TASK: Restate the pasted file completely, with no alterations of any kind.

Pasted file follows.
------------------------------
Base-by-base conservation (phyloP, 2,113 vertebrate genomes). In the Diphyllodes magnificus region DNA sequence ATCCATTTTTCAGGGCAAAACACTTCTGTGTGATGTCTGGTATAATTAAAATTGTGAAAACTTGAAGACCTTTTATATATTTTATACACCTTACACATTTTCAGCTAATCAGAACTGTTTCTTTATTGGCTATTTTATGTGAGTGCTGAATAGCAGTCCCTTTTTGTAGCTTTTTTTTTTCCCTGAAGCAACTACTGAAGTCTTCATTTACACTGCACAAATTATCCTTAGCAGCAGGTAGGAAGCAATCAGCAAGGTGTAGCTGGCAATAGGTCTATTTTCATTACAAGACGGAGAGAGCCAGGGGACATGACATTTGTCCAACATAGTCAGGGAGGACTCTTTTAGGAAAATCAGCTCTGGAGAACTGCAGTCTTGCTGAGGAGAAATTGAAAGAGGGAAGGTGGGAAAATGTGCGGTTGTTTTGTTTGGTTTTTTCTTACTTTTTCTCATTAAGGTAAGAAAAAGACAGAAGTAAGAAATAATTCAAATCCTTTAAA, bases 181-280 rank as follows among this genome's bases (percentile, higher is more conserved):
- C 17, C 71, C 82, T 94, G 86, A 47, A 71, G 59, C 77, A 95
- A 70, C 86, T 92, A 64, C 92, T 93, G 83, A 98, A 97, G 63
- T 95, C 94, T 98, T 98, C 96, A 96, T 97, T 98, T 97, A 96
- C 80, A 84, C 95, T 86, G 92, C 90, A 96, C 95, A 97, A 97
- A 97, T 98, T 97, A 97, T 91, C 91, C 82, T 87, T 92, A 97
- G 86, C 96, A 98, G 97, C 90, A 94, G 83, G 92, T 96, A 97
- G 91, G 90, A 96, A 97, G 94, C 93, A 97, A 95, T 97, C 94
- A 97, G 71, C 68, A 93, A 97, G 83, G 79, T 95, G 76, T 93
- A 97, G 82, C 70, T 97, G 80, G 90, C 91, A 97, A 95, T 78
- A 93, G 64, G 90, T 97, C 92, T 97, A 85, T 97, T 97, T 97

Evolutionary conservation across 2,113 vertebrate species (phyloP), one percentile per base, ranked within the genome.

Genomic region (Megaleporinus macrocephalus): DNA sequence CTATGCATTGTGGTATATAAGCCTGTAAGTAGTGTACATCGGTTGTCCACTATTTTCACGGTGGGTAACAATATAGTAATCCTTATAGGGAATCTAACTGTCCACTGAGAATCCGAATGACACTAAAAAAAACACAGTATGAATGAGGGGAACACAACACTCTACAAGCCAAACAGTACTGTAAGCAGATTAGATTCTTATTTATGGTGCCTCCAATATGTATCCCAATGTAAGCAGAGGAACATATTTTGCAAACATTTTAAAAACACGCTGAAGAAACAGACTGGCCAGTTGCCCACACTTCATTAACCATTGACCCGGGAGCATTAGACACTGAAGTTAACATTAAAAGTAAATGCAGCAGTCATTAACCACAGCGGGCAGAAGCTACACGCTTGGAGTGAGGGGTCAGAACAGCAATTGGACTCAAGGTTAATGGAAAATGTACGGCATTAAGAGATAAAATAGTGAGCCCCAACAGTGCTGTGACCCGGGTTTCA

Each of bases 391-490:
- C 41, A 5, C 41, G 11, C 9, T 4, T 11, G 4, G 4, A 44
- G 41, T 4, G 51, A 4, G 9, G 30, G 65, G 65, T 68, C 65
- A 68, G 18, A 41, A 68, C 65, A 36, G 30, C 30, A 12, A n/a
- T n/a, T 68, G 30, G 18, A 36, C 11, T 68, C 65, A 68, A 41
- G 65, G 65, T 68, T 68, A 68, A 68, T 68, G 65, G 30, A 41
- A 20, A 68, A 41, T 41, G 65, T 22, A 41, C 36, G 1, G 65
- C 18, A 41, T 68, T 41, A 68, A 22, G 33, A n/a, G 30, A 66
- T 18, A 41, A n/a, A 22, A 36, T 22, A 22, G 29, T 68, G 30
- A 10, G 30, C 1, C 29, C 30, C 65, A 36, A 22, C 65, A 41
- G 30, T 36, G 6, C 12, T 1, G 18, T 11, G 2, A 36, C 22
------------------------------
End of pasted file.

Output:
Base-by-base conservation (phyloP, 2,113 vertebrate genomes). In the Diphyllodes magnificus region DNA sequence ATCCATTTTTCAGGGCAAAACACTTCTGTGTGATGTCTGGTATAATTAAAATTGTGAAAACTTGAAGACCTTTTATATATTTTATACACCTTACACATTTTCAGCTAATCAGAACTGTTTCTTTATTGGCTATTTTATGTGAGTGCTGAATAGCAGTCCCTTTTTGTAGCTTTTTTTTTTCCCTGAAGCAACTACTGAAGTCTTCATTTACACTGCACAAATTATCCTTAGCAGCAGGTAGGAAGCAATCAGCAAGGTGTAGCTGGCAATAGGTCTATTTTCATTACAAGACGGAGAGAGCCAGGGGACATGACATTTGTCCAACATAGTCAGGGAGGACTCTTTTAGGAAAATCAGCTCTGGAGAACTGCAGTCTTGCTGAGGAGAAATTGAAAGAGGGAAGGTGGGAAAATGTGCGGTTGTTTTGTTTGGTTTTTTCTTACTTTTTCTCATTAAGGTAAGAAAAAGACAGAAGTAAGAAATAATTCAAATCCTTTAAA, bases 181-280 rank as follows among this genome's bases (percentile, higher is more conserved):
- C 17, C 71, C 82, T 94, G 86, A 47, A 71, G 59, C 77, A 95
- A 70, C 86, T 92, A 64, C 92, T 93, G 83, A 98, A 97, G 63
- T 95, C 94, T 98, T 98, C 96, A 96, T 97, T 98, T 97, A 96
- C 80, A 84, C 95, T 86, G 92, C 90, A 96, C 95, A 97, A 97
- A 97, T 98, T 97, A 97, T 91, C 91, C 82, T 87, T 92, A 97
- G 86, C 96, A 98, G 97, C 90, A 94, G 83, G 92, T 96, A 97
- G 91, G 90, A 96, A 97, G 94, C 93, A 97, A 95, T 97, C 94
- A 97, G 71, C 68, A 93, A 97, G 83, G 79, T 95, G 76, T 93
- A 97, G 82, C 70, T 97, G 80, G 90, C 91, A 97, A 95, T 78
- A 93, G 64, G 90, T 97, C 92, T 97, A 85, T 97, T 97, T 97

Evolutionary conservation across 2,113 vertebrate species (phyloP), one percentile per base, ranked within the genome.

Genomic region (Megaleporinus macrocephalus): DNA sequence CTATGCATTGTGGTATATAAGCCTGTAAGTAGTGTACATCGGTTGTCCACTATTTTCACGGTGGGTAACAATATAGTAATCCTTATAGGGAATCTAACTGTCCACTGAGAATCCGAATGACACTAAAAAAAACACAGTATGAATGAGGGGAACACAACACTCTACAAGCCAAACAGTACTGTAAGCAGATTAGATTCTTATTTATGGTGCCTCCAATATGTATCCCAATGTAAGCAGAGGAACATATTTTGCAAACATTTTAAAAACACGCTGAAGAAACAGACTGGCCAGTTGCCCACACTTCATTAACCATTGACCCGGGAGCATTAGACACTGAAGTTAACATTAAAAGTAAATGCAGCAGTCATTAACCACAGCGGGCAGAAGCTACACGCTTGGAGTGAGGGGTCAGAACAGCAATTGGACTCAAGGTTAATGGAAAATGTACGGCATTAAGAGATAAAATAGTGAGCCCCAACAGTGCTGTGACCCGGGTTTCA

Each of bases 391-490:
- C 41, A 5, C 41, G 11, C 9, T 4, T 11, G 4, G 4, A 44
- G 41, T 4, G 51, A 4, G 9, G 30, G 65, G 65, T 68, C 65
- A 68, G 18, A 41, A 68, C 65, A 36, G 30, C 30, A 12, A n/a
- T n/a, T 68, G 30, G 18, A 36, C 11, T 68, C 65, A 68, A 41
- G 65, G 65, T 68, T 68, A 68, A 68, T 68, G 65, G 30, A 41
- A 20, A 68, A 41, T 41, G 65, T 22, A 41, C 36, G 1, G 65
- C 18, A 41, T 68, T 41, A 68, A 22, G 33, A n/a, G 30, A 66
- T 18, A 41, A n/a, A 22, A 36, T 22, A 22, G 29, T 68, G 30
- A 10, G 30, C 1, C 29, C 30, C 65, A 36, A 22, C 65, A 41
- G 30, T 36, G 6, C 12, T 1, G 18, T 11, G 2, A 36, C 22